After the district court initially found that Benge had withdrawn his Brady claim, Benge asked the court to reconsider its ruling. Out of "an abundance of caution," the district court granted the motion to reconsider its original disposition of this claim and issued a separate opinion denying the claim on the merits. Benge v. Johnson, No. C-1-98-861, slip op. at 1-12 (S.D.Ohio July 7, 2004). In that opinion, the district court concluded that the Ohio Court of Appeals had not unreasonably applied clearly established federal law or unreasonably determined the facts based on the evidence presented. Id. at 12. The district court also performed a detailed review of the evidence and agreed with the Ohio Court of Appeals that Fuller's statement and grand jury testimony were not exculpatory evidence subject to Brady disclosure. Id. 3. Our review Brady requires the government to "turn over evidence in its possession that is both favorable to the accused and material to guilt or punishment," Pennsylvania v. Ritchie, 480 U.S. 39, 57, 107 S.Ct. 989, 94 L.Ed.2d 40 (1987), including evidence that could be used the impeach the credibility of a government witness. Giglio v. United States, 405 U.S. 150, 154-55, 92 S.Ct. 763, 31 L.Ed.2d 104 (1972). In order for evidence to be considered "material," the court must conclude that "there is a reasonable probability that, had the evidence been disclosed to the defense, the result of the proceeding would have been different. A `reasonable probability' is a probability sufficient to undermine confidence in the outcome." Ritchie, 480 U.S. at 57, 107 S.Ct. 989 (quotation marks omitted).
We agree with the district court that the Ohio Court of Appeals did not unreasonably apply Brady and its progeny. Benge, No. C-1-98-861, slip op. at 12 (S.D.Ohio July 7, 2004). Because the content of Fuller's statement and grand jury testimony did not undercut Shields's trial testimony, such evidence would not have been exculpatory. Furthermore, even if the evidence could be characterized as exculpatory, it was not material because disclosure of the evidence would not have given rise to a reasonable probability that the result of the proceeding would have been different. Even if the version of events contained in Fuller's affidavit (i.e., that at no time was Benge alone with Fuller and that Benge never said that he had killed Gabbard for her ATM card) had been presented at trial, Fuller's own prior statements to the contrary could have been used to impeach his new version of the events. We find no reasonable probability that the result of the trial would have been different had such conflicting statements been presented to the jury.
In addition to the foregoing, we note that Fuller's statement and grand jury testimony were not subject to Brady disclosure for two other reasons. First, Benge knew the essential facts that would have permitted him to take advantage of Fuller's allegedly exculpatory evidence. United States v. Clark, 928 F.2d 733, 738 (6th Cir.1991) ("No Brady violation exists where a defendant knew or should have known the essential facts permitting him to take advantage of any exculpatory information, or where the evidence is available to defendant from another source.") (citations and quotation marks omitted).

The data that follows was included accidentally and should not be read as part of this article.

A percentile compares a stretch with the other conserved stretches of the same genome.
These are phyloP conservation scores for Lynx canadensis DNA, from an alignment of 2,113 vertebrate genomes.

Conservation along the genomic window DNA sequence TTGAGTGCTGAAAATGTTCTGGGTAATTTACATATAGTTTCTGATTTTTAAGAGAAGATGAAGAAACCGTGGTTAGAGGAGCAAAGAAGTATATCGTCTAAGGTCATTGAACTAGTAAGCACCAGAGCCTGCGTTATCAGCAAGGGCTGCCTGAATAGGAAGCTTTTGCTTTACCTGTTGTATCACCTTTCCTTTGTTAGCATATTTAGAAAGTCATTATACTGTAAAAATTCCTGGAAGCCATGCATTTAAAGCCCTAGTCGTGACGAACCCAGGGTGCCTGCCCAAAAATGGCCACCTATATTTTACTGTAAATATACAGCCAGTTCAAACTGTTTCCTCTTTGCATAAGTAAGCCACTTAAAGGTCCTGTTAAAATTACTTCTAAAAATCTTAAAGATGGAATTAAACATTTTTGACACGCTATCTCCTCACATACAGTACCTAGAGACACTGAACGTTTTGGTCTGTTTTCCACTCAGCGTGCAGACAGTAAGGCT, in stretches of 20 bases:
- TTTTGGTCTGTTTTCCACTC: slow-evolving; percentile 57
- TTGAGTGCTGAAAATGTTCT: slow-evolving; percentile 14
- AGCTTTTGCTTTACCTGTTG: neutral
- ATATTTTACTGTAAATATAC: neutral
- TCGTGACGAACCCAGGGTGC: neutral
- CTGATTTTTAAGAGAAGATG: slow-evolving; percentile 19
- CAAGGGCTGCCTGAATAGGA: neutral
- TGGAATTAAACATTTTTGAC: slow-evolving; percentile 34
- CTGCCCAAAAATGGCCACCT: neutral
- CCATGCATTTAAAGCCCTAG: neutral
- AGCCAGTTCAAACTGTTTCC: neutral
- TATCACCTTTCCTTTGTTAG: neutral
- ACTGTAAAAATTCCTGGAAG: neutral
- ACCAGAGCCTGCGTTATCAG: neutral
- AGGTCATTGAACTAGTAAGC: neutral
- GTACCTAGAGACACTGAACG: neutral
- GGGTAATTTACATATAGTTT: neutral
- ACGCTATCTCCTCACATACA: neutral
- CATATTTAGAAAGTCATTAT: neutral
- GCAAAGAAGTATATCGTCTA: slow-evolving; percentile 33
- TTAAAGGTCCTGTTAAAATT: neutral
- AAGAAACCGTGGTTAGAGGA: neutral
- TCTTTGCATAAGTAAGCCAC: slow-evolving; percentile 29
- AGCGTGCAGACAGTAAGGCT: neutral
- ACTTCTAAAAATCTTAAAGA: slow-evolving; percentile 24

Benge claims that the issue is not about what he recalled happening at Fuller and Shields's house, but about what Fuller remembered and would testify to. But Benge heard Shields's testimony concerning his alleged admission that he murdered Gabbard for her ATM card. If Benge believed that Shields was lying because in fact the two of them were never out of Fuller's presence, Benge could have called Fuller as a witness to testify about the night in question and thus contradicted Shields. Benge, in other words, knew the essential facts permitting him to take advantage of what Fuller may have been able to say on the subject because he knew that Fuller was in the house that night.
Second, the evidence about what Fuller could testify to was not suppressed by the state. See Strickler v. Greene, 527 U.S. 263, 281-82, 119 S.Ct. 1936, 144 L.Ed.2d 286 (1999) (holding that in order to find a Brady violation, "the evidence must have been suppressed by the State, either willfully or inadvertently"). Fuller's refusal to speak with counsel for Benge did not result from any action by the state, but from Fuller's dissatisfaction with the way one of Benge's counsel was representing Fuller in his own unrelated case. No matter how unfortunate for Benge, this was simply not of the prosecutor's doing.
D. Whether Benge was deprived of the effective assistance of counsel due to his attorney's alleged conflict of interest arising out of representation of a potential witness in an unrelated matter